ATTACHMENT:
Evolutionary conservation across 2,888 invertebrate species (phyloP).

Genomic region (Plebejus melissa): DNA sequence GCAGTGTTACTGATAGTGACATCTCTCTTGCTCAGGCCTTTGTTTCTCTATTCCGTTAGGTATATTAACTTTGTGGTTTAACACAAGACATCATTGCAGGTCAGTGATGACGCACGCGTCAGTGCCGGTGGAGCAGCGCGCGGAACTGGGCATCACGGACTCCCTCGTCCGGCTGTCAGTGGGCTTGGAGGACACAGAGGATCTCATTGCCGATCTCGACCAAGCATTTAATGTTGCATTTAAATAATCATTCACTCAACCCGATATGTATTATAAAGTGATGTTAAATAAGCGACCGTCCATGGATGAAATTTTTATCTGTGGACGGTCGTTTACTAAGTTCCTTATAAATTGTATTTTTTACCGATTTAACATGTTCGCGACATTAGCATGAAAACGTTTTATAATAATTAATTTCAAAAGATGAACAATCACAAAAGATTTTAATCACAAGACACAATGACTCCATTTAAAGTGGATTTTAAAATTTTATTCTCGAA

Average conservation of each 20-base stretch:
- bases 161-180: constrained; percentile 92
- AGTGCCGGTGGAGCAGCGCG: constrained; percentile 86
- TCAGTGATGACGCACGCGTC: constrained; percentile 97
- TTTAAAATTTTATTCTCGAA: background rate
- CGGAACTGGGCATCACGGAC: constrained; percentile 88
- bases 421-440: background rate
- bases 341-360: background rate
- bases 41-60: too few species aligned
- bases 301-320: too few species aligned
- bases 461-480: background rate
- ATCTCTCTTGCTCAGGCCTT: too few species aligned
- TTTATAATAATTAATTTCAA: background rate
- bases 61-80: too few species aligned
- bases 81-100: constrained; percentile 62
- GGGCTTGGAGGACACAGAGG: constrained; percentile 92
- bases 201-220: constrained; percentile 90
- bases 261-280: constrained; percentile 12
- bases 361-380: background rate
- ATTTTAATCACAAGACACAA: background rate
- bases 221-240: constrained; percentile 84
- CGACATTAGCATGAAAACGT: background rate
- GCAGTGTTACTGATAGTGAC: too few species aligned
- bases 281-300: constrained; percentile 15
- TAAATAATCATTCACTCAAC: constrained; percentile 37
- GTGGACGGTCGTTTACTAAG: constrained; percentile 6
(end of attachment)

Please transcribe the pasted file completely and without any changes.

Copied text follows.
Evolutionary conservation across 2,888 invertebrate species (phyloP).

Genomic region (Plebejus melissa): DNA sequence GCAGTGTTACTGATAGTGACATCTCTCTTGCTCAGGCCTTTGTTTCTCTATTCCGTTAGGTATATTAACTTTGTGGTTTAACACAAGACATCATTGCAGGTCAGTGATGACGCACGCGTCAGTGCCGGTGGAGCAGCGCGCGGAACTGGGCATCACGGACTCCCTCGTCCGGCTGTCAGTGGGCTTGGAGGACACAGAGGATCTCATTGCCGATCTCGACCAAGCATTTAATGTTGCATTTAAATAATCATTCACTCAACCCGATATGTATTATAAAGTGATGTTAAATAAGCGACCGTCCATGGATGAAATTTTTATCTGTGGACGGTCGTTTACTAAGTTCCTTATAAATTGTATTTTTTACCGATTTAACATGTTCGCGACATTAGCATGAAAACGTTTTATAATAATTAATTTCAAAAGATGAACAATCACAAAAGATTTTAATCACAAGACACAATGACTCCATTTAAAGTGGATTTTAAAATTTTATTCTCGAA

Average conservation of each 20-base stretch:
- bases 161-180: constrained; percentile 92
- AGTGCCGGTGGAGCAGCGCG: constrained; percentile 86
- TCAGTGATGACGCACGCGTC: constrained; percentile 97
- TTTAAAATTTTATTCTCGAA: background rate
- CGGAACTGGGCATCACGGAC: constrained; percentile 88
- bases 421-440: background rate
- bases 341-360: background rate
- bases 41-60: too few species aligned
- bases 301-320: too few species aligned
- bases 461-480: background rate
- ATCTCTCTTGCTCAGGCCTT: too few species aligned
- TTTATAATAATTAATTTCAA: background rate
- bases 61-80: too few species aligned
- bases 81-100: constrained; percentile 62
- GGGCTTGGAGGACACAGAGG: constrained; percentile 92
- bases 201-220: constrained; percentile 90
- bases 261-280: constrained; percentile 12
- bases 361-380: background rate
- ATTTTAATCACAAGACACAA: background rate
- bases 221-240: constrained; percentile 84
- CGACATTAGCATGAAAACGT: background rate
- GCAGTGTTACTGATAGTGAC: too few species aligned
- bases 281-300: constrained; percentile 15
- TAAATAATCATTCACTCAAC: constrained; percentile 37
- GTGGACGGTCGTTTACTAAG: constrained; percentile 6